First off, let's take a broader look at multiple negation. Van der Wouden (1994a) describes four different classes of how multiple negation can be interpreted:
- double negation (DN), e.g. Standard English constructions with negation on the verb alongside negation of the pronoun [
He did not see no-one.];
- weakening negation, e.g. Standard English constructions with negation on the verb alongside negation on a scalar adjective [
She is not unhappy.];
- negative concord (NC), which is divided into:
- strict NC, e.g. Serbo-Croatian, where negative pronouns necessitate the negative adverb [
Ne zove niko, lit.
NEG called no-one for "Nobody called"];
- non-strict NC, e.g. Colloquial French, where negative pronouns eliminate the negative adverb pas, [
Il a rien vu, for "He saw nothing", not
*Il a pas rien vu].
- emphatic negation, e.g. in Dutch, where stacking negative pronouns and adverbs corresponds to a stronger negative than just the usual negative marker for verbs.
The clear dichotomy is between DN and NC languages, but most show structures that allow the other two interpretations, although the details vary from language to language. But to force the evasive meaning of the DN-language's two negatives, there are some (rather convoluted) strategies.
Always a strategy, in any language. But how the logic flows through can vary by convention. Standard English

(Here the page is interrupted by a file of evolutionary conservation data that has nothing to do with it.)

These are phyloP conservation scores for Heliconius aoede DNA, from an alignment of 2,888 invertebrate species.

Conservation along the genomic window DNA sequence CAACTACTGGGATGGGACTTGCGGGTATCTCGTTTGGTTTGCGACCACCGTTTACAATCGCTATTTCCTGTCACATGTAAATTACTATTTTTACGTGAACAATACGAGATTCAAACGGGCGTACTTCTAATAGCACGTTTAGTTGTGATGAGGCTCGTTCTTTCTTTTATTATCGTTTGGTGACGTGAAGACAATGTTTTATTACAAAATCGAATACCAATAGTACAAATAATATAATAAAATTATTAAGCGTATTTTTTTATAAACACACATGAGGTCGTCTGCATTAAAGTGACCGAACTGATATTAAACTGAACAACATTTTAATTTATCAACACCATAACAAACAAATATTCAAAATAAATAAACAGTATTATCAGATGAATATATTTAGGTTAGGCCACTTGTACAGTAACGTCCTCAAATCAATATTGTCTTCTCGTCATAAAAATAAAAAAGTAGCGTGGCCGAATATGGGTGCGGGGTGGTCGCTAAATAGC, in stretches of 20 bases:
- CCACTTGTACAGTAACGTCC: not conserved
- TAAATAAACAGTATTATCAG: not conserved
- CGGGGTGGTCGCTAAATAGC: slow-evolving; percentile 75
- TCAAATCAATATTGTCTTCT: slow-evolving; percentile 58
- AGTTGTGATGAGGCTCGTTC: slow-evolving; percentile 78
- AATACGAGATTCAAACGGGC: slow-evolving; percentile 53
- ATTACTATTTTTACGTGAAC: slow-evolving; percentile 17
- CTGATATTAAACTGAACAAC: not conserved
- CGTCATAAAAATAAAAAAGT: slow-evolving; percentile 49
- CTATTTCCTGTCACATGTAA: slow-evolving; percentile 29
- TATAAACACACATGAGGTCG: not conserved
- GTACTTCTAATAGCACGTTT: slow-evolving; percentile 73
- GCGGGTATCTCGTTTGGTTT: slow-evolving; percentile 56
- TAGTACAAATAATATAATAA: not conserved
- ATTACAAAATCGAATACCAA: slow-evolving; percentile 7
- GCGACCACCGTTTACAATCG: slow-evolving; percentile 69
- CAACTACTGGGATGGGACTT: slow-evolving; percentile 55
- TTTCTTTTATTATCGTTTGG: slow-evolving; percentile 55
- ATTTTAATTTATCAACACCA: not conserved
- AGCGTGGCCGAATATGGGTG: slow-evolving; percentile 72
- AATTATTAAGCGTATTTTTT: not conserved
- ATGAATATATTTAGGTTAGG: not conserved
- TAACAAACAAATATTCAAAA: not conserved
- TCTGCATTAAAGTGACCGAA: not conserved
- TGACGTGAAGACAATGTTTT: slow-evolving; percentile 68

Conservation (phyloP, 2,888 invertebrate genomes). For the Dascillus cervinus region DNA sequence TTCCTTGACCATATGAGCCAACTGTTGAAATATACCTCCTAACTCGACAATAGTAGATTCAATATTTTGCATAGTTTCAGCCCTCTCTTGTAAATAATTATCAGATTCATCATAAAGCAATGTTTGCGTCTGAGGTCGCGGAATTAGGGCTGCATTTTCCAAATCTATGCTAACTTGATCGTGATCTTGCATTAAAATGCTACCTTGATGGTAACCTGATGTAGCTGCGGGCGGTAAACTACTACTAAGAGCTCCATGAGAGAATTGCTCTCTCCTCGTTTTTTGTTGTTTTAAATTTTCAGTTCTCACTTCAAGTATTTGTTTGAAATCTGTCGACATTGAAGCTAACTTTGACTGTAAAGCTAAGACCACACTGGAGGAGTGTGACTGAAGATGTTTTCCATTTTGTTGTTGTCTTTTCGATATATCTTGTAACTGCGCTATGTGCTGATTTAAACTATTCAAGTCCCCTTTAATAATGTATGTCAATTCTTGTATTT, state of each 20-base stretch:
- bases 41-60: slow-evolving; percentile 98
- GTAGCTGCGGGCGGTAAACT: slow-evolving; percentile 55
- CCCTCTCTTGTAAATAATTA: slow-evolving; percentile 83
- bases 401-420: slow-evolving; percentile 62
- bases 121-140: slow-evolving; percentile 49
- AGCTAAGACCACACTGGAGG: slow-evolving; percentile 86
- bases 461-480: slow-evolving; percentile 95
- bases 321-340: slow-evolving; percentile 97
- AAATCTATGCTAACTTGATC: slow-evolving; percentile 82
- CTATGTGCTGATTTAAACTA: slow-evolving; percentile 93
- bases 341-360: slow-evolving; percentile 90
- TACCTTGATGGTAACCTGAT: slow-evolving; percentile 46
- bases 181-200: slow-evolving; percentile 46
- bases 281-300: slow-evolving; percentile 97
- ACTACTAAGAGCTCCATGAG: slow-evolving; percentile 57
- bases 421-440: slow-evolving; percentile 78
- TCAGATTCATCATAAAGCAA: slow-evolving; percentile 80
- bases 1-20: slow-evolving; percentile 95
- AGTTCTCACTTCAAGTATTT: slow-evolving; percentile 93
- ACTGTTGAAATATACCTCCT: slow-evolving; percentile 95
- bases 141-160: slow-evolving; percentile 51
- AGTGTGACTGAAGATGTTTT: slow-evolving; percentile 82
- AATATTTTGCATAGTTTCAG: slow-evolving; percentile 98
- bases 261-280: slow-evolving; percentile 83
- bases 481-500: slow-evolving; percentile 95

Nobody eats nothing is equivalent to the more natural
Everybody eats something, and not
Somebody eats something. But that is by convention.
One common way of capturing the evasiveness of the DN-language two negatives in one clause way is to append an extra clause of denial, e.g. "It is not the case that..."
Non-Strict NC: French
This is a non-strict NC language (with respect to pas, at least). By combining both the negative adverb with the other negative words in this non-strict NC language, a DN reading is forced:
Personne (ne) mange pas rien
nobody NEG eats NEG nothing
"Nobody eats nothing."
In general, most Romance languages exhibit some level of allowance of the DN reading, although for many (e.g. certain varieties of Catalan, I'm led to believe) there has to be a pre-verbal negative word as a subject.
Strict NC: Russian
In general, these languages tend to employ a form of rephrasing by adding a sort of indication of denial.
Неправда, что Иван не знает ничего.
not true that Ivan not know nothing
"It is not true that Ivan does not know anything."
There are very limited circumstances where the ambiguity does exist though, in "small clauses":
докладчик не обращается ни к кому
speaker not address not at who
"The speaker does not address anybody / The speaker does not address nobody"